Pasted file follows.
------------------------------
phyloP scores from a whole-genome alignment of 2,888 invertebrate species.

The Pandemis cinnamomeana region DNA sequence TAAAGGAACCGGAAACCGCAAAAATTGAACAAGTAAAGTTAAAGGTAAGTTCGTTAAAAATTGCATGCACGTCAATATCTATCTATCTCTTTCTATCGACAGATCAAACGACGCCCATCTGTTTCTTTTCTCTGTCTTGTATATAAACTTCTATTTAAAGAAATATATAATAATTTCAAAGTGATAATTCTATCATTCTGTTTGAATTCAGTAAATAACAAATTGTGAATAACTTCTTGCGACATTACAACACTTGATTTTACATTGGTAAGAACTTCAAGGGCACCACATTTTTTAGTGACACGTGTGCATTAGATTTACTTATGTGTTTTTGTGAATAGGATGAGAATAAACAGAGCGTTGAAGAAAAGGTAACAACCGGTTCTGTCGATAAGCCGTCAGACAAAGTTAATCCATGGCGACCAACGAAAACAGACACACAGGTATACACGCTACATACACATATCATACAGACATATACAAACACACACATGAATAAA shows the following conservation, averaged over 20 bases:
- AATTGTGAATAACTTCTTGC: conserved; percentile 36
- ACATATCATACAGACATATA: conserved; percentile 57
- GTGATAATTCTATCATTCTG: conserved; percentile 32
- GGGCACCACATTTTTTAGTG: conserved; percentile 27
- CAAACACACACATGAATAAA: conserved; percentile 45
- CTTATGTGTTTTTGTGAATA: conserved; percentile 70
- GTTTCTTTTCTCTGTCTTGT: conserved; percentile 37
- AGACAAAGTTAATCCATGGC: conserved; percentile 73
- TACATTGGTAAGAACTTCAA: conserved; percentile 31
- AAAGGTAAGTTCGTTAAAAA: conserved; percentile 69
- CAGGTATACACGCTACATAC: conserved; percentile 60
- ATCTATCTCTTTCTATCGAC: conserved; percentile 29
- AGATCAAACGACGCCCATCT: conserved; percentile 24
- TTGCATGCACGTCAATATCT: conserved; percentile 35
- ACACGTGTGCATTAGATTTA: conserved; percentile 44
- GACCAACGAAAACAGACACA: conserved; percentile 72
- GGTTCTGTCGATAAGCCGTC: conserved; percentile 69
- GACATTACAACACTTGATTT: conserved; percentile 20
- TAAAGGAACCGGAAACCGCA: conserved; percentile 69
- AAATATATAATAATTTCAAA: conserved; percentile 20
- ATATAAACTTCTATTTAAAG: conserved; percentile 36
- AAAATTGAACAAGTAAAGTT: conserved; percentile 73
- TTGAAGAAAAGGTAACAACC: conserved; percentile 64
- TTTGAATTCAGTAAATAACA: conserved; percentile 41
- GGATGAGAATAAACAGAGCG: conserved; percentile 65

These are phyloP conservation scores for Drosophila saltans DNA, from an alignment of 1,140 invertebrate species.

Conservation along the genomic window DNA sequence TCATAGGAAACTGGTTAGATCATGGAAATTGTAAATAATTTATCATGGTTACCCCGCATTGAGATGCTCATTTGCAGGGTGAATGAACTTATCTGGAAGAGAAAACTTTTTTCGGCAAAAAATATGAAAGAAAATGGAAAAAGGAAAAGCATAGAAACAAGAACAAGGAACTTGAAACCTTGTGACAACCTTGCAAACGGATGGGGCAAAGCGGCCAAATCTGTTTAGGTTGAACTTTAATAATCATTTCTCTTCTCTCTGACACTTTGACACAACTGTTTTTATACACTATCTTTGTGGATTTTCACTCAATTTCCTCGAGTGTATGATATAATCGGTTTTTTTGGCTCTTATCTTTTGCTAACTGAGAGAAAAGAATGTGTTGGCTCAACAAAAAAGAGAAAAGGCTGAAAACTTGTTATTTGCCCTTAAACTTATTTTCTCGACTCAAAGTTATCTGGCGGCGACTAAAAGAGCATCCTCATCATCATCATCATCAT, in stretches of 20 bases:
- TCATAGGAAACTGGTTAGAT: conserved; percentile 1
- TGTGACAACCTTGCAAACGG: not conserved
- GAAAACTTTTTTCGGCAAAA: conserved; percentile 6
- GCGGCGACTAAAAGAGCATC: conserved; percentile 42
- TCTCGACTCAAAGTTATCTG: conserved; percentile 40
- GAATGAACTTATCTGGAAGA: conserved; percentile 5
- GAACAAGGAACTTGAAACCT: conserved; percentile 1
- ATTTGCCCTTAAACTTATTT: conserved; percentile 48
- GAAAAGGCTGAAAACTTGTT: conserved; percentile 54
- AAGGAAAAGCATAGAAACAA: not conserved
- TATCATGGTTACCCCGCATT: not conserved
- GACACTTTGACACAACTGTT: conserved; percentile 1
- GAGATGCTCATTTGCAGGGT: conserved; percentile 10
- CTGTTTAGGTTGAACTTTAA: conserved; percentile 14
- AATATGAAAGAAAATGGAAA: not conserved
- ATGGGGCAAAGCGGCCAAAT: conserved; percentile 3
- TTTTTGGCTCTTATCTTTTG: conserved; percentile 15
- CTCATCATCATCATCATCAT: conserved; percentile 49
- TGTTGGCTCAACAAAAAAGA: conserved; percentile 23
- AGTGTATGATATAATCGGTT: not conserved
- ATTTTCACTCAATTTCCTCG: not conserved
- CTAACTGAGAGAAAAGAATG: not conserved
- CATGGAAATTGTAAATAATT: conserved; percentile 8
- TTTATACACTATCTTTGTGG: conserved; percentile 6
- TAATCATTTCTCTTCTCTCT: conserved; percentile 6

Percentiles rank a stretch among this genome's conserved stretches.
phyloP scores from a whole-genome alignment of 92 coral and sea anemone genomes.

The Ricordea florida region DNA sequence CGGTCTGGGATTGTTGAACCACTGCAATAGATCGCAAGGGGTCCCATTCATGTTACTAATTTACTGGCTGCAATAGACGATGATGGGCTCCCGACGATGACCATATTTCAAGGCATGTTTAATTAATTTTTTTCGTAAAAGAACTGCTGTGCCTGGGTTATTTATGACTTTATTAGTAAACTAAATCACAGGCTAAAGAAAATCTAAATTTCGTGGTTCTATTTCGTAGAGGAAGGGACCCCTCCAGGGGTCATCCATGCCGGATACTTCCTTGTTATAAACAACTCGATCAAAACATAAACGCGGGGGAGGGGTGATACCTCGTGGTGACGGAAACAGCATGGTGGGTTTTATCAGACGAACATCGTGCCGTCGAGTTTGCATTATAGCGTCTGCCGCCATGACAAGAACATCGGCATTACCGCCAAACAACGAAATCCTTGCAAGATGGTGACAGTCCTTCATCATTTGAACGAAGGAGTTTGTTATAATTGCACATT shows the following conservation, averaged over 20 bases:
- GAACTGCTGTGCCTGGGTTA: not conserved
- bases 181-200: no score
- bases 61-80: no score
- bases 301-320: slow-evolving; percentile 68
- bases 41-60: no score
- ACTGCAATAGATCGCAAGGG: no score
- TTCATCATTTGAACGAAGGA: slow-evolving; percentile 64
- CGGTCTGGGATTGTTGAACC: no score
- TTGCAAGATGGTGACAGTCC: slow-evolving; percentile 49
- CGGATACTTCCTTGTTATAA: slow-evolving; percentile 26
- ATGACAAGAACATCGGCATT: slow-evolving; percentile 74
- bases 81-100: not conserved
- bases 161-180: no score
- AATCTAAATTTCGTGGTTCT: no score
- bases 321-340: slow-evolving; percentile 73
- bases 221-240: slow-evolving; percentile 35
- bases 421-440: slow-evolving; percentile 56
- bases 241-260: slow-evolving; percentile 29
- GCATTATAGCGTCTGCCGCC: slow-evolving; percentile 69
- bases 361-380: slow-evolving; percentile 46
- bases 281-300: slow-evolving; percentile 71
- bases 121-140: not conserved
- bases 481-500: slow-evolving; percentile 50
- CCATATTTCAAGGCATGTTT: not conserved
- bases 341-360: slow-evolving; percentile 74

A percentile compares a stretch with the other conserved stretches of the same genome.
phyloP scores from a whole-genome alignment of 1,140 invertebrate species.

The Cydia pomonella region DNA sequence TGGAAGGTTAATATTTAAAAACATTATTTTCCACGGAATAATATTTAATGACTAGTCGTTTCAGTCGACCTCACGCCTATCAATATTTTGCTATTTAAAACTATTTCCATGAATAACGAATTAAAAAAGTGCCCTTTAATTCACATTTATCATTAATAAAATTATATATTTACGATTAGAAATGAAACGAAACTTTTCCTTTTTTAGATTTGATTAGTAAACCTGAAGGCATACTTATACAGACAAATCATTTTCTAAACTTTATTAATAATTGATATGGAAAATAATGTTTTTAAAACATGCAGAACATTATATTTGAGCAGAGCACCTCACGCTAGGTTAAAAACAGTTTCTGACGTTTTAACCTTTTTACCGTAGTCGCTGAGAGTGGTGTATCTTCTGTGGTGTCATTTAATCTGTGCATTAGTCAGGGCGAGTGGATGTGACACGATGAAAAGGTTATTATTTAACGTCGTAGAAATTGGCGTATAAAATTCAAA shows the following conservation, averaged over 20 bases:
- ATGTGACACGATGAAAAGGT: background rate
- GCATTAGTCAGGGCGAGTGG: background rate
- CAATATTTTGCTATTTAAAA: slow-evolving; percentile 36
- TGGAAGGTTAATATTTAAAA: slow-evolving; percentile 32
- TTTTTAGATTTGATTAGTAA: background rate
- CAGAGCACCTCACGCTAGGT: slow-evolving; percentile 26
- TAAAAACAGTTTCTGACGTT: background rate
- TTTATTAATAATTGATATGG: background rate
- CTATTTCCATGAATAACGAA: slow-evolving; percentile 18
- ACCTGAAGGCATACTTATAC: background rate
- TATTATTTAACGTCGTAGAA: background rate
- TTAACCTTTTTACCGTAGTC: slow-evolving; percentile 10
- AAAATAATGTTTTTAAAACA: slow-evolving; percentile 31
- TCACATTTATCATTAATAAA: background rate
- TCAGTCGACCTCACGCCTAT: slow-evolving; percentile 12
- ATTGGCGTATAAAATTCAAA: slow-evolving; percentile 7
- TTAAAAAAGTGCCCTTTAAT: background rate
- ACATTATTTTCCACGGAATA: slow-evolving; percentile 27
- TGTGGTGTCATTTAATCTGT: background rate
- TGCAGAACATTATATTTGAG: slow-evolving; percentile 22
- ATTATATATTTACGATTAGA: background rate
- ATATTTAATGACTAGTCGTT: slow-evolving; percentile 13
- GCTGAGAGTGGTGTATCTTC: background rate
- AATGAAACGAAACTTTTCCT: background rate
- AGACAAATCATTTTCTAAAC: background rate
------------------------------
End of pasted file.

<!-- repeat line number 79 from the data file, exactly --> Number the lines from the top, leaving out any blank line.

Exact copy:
- bases 121-140: not conserved